Update to original Post titled Cold Starting Diesels November 12, 2013
It’s all about the battery.
Diesels take a lot of power to crank them due to the high-compression in the engines (Typically 20:1) .
That’s typically twice that of a comparable petrol engine (Typically 9:1)
Diesel vehicles always have bigger batteries than petrol engines,
They are fitted with larger diameter battery cables and heavier-duty starters for cold weather cranking. They need to be “meaty” as they need to spin the motor at a decent cranking speed to start the engine (typically 100-150 RPM).TIP:-
Don’t forget to hold the clutch in when cranking the engine.
The strain on the battery is plenty enough without it also having to stir the cold thick oil in the gear box.
Pre-heaters and Glow plugs
The high-compression in a diesel is what heats the fuel to combustion temperature (think fire piston) but even then it’s sometimes not enough if it’s too cold a day / night.
Usually the electronics in a high pressure common rail diesel engine will sense the cold and trigger glow plugs whose job is to preheat the air in the cylinder. On bigger engines you may also find inlet manifold heaters.
If an intake heater or glow plugs are not working, the engine may be difficult to start, run rough and create white smoke during starting and initial operation. Once the cylinders warm up, the engine will run fine.
In the cold, you need to be cranking the instant the glows turn off.
Any delay in cranking will allow the air to cool down.
If it is EXTREMELY cold, cycle the glow plug / pre-heater a couple of times BUT be cautioned, in some modern vehicles it needs you to crank the engine BEFORE the glow circuit is re-enabled. All it takes is a short spin in some vehicles to reset the circuits.
You can buy spray assists to start the engine like ether based cold starts.
Whilst they do work, if the engine backfires, it can do SERIOUS (Big Buck) DAMAGE to the inlet manifolds.
Battery output shrinks DRAMATICALLY as it chills down.
A battery that will typically deliver:-
100 percent capacity at 27°C (80°F)
75 percent at just over 4°C (40°F)
50 percent at –18°C (0°F)
Freezing a battery will also make a battery useless.
The good news is that a charged battery won’t usually freeze due to the high specific gravity of the battery fluid. It’s got to be DAMN cold for one to freeze though typically under -50 C.
CAUTION. Near frozen batteries have been known to EXPLODE when worked too hard. Let alone if you try to fast charge them.
Hot Water “Fix”
I watched one day as a person poured hot water over their chilled battery to get a bit more power out of it. For some reason he started crying as the cold plastic case of the battery split and dumped battery acid all over his starter motor and solenoid. Personally this is not a plan I subscribe too.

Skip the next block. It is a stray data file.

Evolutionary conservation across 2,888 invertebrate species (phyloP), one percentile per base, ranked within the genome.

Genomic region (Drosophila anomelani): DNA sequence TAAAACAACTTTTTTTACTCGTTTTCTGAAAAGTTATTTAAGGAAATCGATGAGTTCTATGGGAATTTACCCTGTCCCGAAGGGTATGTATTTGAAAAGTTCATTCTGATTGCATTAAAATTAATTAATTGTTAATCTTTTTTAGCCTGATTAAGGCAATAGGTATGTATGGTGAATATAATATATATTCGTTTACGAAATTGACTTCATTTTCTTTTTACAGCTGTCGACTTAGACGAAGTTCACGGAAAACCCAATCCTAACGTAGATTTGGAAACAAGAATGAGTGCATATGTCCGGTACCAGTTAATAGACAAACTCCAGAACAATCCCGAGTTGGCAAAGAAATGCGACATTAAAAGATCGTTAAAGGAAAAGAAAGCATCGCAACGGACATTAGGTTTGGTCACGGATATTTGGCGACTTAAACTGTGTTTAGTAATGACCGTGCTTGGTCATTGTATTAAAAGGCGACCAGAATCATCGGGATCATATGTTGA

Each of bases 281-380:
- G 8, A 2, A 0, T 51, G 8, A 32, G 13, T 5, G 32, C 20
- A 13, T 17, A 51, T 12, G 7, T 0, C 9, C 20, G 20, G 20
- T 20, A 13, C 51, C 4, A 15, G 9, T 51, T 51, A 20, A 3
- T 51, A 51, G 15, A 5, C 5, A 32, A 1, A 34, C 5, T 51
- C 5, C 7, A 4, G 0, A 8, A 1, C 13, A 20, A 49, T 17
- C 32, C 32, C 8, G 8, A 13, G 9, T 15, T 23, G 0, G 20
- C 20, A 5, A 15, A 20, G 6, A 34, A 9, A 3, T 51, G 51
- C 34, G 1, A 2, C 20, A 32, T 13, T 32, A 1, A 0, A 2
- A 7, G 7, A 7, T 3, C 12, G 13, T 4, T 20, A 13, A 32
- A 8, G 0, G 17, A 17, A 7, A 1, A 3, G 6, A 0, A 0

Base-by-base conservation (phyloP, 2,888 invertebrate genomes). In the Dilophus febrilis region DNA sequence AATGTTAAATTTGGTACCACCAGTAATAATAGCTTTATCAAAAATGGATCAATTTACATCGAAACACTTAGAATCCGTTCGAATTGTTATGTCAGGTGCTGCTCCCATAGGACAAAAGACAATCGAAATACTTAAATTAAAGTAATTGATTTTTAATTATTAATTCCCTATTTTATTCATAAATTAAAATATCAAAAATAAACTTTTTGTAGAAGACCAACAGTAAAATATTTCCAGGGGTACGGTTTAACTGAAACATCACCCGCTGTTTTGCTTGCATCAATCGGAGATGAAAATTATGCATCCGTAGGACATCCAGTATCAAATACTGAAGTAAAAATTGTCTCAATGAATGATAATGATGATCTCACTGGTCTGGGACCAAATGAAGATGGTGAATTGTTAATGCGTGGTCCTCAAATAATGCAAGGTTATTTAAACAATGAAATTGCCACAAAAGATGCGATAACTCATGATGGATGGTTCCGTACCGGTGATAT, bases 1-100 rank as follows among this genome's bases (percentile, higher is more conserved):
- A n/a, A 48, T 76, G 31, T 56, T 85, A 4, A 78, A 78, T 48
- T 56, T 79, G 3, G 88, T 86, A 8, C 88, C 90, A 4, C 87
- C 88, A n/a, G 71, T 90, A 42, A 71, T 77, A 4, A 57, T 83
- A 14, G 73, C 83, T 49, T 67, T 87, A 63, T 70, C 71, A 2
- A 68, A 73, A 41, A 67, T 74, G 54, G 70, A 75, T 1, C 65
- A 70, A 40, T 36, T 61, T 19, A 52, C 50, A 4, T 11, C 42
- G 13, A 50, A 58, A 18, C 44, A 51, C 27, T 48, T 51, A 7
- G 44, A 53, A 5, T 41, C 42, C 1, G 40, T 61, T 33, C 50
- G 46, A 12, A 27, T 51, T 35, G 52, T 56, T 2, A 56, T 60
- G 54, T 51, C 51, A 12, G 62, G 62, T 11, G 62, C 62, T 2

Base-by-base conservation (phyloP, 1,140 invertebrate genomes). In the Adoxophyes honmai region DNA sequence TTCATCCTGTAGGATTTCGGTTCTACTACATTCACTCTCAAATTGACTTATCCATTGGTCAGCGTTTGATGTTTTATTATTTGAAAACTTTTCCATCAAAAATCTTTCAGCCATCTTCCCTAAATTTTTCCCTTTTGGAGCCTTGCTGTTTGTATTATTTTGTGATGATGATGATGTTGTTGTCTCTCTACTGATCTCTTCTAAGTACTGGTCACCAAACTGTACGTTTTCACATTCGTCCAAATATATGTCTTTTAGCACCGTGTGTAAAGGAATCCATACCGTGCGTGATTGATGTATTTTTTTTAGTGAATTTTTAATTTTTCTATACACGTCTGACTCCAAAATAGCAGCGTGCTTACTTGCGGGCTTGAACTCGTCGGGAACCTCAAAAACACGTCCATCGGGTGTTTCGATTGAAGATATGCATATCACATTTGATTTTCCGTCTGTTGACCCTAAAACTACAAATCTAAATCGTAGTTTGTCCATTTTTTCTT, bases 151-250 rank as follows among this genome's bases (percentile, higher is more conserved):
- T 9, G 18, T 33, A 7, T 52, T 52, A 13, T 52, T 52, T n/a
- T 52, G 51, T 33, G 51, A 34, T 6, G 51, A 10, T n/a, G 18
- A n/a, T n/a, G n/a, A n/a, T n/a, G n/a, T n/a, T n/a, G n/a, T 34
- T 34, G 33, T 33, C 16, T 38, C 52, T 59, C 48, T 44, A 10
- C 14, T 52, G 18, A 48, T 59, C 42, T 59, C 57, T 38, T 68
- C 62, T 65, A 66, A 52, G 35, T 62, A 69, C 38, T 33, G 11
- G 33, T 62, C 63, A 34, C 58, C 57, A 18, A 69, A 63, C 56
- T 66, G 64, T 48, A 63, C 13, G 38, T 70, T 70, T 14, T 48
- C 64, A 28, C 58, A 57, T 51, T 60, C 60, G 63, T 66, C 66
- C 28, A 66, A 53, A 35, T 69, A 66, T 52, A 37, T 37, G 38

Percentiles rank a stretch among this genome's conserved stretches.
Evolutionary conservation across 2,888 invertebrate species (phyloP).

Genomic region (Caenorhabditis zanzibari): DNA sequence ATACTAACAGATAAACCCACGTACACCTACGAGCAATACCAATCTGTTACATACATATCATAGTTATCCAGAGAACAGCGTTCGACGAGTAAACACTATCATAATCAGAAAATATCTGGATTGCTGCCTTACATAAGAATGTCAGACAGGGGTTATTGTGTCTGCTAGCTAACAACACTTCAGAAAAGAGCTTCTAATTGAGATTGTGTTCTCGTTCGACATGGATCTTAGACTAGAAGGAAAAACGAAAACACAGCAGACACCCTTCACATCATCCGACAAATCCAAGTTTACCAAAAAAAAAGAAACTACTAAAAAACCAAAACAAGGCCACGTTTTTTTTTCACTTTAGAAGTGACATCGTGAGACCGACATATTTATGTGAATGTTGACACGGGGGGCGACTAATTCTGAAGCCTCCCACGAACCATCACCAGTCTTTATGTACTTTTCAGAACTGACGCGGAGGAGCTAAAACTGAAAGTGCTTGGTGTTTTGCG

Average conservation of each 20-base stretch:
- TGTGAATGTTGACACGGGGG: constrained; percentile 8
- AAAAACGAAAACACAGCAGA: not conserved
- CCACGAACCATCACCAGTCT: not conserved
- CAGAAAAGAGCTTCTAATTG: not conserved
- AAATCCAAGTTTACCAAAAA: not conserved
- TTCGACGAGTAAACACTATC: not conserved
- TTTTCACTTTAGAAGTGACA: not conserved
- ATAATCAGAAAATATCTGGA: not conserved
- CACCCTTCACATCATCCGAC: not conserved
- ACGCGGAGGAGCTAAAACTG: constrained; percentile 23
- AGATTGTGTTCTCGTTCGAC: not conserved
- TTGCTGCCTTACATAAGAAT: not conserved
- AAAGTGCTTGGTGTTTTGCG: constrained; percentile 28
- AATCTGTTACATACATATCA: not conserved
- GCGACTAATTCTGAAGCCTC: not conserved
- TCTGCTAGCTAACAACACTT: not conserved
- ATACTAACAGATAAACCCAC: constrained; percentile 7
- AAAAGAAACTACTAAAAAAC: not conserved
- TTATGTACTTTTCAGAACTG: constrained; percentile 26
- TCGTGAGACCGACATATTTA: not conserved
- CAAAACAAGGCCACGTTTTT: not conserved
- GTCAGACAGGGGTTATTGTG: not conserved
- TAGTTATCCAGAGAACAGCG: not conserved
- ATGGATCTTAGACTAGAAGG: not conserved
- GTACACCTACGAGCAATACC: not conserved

Lead acid batteries usually only last 4-6 years no matter how well you look after them.
Only living on a narrow boat I’ve seen a whole new level of abuse to batteries as they are often left for the 6 months of winter without any recharge. As a battery sits gently discharging, especially in the cold, it forms lead sulphides on the battery plates. Leave it for a long time and these crystal sulphides just won’t go away. Thus you lose battery capacity when you need it the most i.e. on start-up.
Then there is the problem of charging them. To prolong their life you MUST use an intelligent charger. That is a charger that changes mode as it looks after the batteries going from a powerful BULK charge, to an absorption (trickle charge), and finally a float charge that is just enough to maintain the battery at an optimum state. We’re now talking high-tech and not something easy to repair or find in your local 7-11.
Only consider in a time when resupply is more a question of what you can find.
Eventually anything you liberate will be well into a sulphide cycle so:-
A “Memo” to long-term preppers.
Only store dry unused cells that need filling with distilled water and charging from new.
So what about charging from the alternator, is that better?
Working a battery is always better than letting it sit rotting away except as the ambient temperature drops, it takes longer to charge up.
Lead acid is reasonably forgiving when it comes to temperature extremes, as the starter batteries in our cars reveal. The recommended charge rate at low temperature is 0.3C, which is almost identical to normal conditions.
i.e Take a 120 Ah Battery.
You would charge that at 3.6 amps for 10 hours.
Only when it is cold, batteries ‘resist’ charging so a short “school run” in winter won’t be enough to keep your battery fully charged. You may not notice it immediately but without a good run, you are losing charge.
I also did a little article on Jump starting a vehicle a while ago if you want to refresh your knowledge about the most basic of recovery..